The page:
Life Style

Every Gardener Should Have a Steam Juicer

When people think of “juicing,” they’re often thinking of fresh green juice, involving lots of fresh fruit and a machine. But steam juicing is completely different—it’s an easy way to make juice out of all the fruit coming out of the garden right now (plus vegetables). It does what it’s name promises to do: Instead of pressing the fruit and vegetables, it steams them...READ THE FULL STORY HERE▶▶▶

No prepping, de-stemming, or de-seeding necessary

One of the best aspects of a steam juicer is that you don’t have to do much prep. To use a cider press, or even a fresh juicer, you’ll be coring apples and cutting off blemishes. To steam juice the same apples, you just quarter them and toss them into the hopper. The steam will take care of it, resulting in a similar juice. You can toss in grapes or elderberries with the stem on, cherries with the pits still in them, or unhulled strawberries.

The same is true of vegetables: To juice anything from beets and kale to cucumbers and tomatoes, you simply steam them without worrying about stems or seeds.
Steam juicers for the beginner, the dedicated, and the person who wants a lot of juice:

An inexpensive, 5-quart entry-level steam juicer
A giant 11-quart juicer for when you’ve got a lot to juice
A heavy-duty juicer that’ll stand the test of time

How steam juicers work

A steam juicer is like a giant double-boiler, with three tiers. The bottom tier holds water, the middle tier is empty and shaped like a bundt pan with a cone in the middle, and the top tier holds all the fruit or vegetables and looks like a colander. The water boiling in the bottom tier forces steam through the cone in the second tier, and up to the top tier. That steam combines with the fruit or vegetables, condenses on the lid, and then falls back down through the colander into that empty second tier. When it’s full enough, you empty it via a hose directly into jars so you can process them or into some other container so you can bag it and freeze it.

The mechanics sound complicated, but the thing worth remembering is that you can largely leave it alone as it goes through this process. You just have to ensure there’s always water in the bottom and that you empty the middle tier regularly.

Access to fruit juice year round

There are three key benefits that have made me steam juice each year. First, you don’t need the best fruit for this; it’s accommodating. There are, at the end of the season, great “seconds” sales on fruit and vegetables, and if you fall into a flat of peaches or plums, this is a great way to use them that doesn’t involve as much work as jam. “Seconds” are the fruit that aren’t perfect, but are still usable.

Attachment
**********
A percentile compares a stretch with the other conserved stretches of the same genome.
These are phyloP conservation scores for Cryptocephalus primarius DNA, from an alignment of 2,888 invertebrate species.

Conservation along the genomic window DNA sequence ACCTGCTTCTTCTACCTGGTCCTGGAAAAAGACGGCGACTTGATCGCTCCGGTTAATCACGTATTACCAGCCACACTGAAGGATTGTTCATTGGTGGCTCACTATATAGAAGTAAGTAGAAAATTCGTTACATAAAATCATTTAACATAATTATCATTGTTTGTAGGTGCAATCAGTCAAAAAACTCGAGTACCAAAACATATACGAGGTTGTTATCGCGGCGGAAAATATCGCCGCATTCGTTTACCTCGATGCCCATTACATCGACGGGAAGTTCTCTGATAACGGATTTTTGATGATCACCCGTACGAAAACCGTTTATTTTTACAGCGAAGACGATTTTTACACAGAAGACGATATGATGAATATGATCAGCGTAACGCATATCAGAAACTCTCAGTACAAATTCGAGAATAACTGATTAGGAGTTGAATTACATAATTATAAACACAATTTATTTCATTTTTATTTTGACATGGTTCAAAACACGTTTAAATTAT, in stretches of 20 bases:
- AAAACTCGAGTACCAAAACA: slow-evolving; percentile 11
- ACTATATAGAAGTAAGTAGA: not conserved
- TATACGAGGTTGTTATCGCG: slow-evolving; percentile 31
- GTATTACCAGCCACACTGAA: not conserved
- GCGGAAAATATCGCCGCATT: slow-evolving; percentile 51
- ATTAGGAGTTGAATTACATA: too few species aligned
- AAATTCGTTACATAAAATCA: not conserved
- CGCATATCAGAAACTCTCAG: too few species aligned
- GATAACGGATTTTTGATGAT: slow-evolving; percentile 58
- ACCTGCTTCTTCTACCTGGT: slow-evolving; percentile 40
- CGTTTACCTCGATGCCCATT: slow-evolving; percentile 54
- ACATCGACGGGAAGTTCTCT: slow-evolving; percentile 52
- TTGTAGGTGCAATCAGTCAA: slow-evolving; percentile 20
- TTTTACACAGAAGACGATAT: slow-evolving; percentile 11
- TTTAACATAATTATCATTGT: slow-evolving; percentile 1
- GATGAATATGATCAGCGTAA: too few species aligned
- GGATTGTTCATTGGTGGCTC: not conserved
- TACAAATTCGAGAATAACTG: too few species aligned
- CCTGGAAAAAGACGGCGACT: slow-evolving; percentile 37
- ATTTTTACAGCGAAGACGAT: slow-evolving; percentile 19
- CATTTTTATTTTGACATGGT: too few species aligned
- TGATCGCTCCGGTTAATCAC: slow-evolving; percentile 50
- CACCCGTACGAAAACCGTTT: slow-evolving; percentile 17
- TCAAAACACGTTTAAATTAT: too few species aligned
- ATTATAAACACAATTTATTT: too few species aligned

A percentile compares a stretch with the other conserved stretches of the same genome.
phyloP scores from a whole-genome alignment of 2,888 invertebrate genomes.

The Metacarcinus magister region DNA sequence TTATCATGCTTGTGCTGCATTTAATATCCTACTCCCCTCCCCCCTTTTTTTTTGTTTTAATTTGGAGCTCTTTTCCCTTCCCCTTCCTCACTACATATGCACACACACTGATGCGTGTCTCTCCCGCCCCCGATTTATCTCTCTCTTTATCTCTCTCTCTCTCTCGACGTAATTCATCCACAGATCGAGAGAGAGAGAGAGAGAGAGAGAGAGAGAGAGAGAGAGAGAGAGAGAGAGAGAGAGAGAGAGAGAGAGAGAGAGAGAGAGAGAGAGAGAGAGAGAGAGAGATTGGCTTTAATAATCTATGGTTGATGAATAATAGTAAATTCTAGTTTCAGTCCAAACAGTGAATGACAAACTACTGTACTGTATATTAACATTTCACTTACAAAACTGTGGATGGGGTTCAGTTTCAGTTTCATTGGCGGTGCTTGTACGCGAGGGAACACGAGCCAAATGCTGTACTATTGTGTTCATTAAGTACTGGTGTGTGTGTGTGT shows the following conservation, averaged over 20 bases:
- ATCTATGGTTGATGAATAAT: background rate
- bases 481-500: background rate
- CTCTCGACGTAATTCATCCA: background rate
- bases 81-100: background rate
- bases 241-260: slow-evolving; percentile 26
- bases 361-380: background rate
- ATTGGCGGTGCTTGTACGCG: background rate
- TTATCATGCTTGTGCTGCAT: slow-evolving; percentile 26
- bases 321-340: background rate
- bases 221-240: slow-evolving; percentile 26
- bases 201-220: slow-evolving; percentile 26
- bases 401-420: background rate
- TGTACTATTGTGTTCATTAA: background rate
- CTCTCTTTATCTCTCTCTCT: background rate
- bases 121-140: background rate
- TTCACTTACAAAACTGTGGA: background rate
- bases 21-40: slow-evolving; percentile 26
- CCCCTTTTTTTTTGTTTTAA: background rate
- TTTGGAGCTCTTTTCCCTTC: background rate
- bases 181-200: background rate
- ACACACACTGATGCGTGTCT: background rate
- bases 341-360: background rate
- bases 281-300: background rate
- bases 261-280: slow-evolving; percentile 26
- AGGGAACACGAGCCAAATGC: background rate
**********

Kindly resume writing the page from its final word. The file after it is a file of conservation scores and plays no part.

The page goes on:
Second, if you’re just exhausted by the preserving season, this is an easy way to dispatch your fruit with little work. You don’t have to prep it for the freezer, it’s just dumping it into the top and letting the steam do its job.

Lastly, my freezer is prime real estate. Steam juicing makes canning the resulting juice really easy, and in a lot of cases, you don’t need to add anything to the juice, like sugar, before processing it. It comes out already screaming hot, so you just can it and then process the jars.
What to do with the juice you’ve made

You might find yourself thinking, “Why do I even need blueberry or cherry juice?” The thing is, juice is just as perfect a starting point for jam, sauces, and even gummies, as fresh fruit. When you’re ready to make something in the middle of winter, you can grab the jar off the shelf and get to it.

That said, never underestimate the power of your own grape juice or apple juice on the shelf for drinking. Grapes are an easy commodity to come by in the gardening community; someone always has too many and you can usually find someone who is looking for gleaners. Grapes are high enough in sugar they don’t need any additional sugar before canning, and as an adult, I was delighted to be reminded how good grape juice actually is. Even apple or pear juice, just simple, with no additions, is absurdly good, and makes for great hot drinks through winter.

My favorite juicer trick is to use all the last tomatoes and other vegetables at the end of the season to make my own V8 knockoff. It’s delicious to have vegetable juice all year round, but it makes a fine Bloody Mary base, too.

Leave a Comment

Discover more from UTWEETS

Subscribe now to keep reading and get access to the full archive.

Continue reading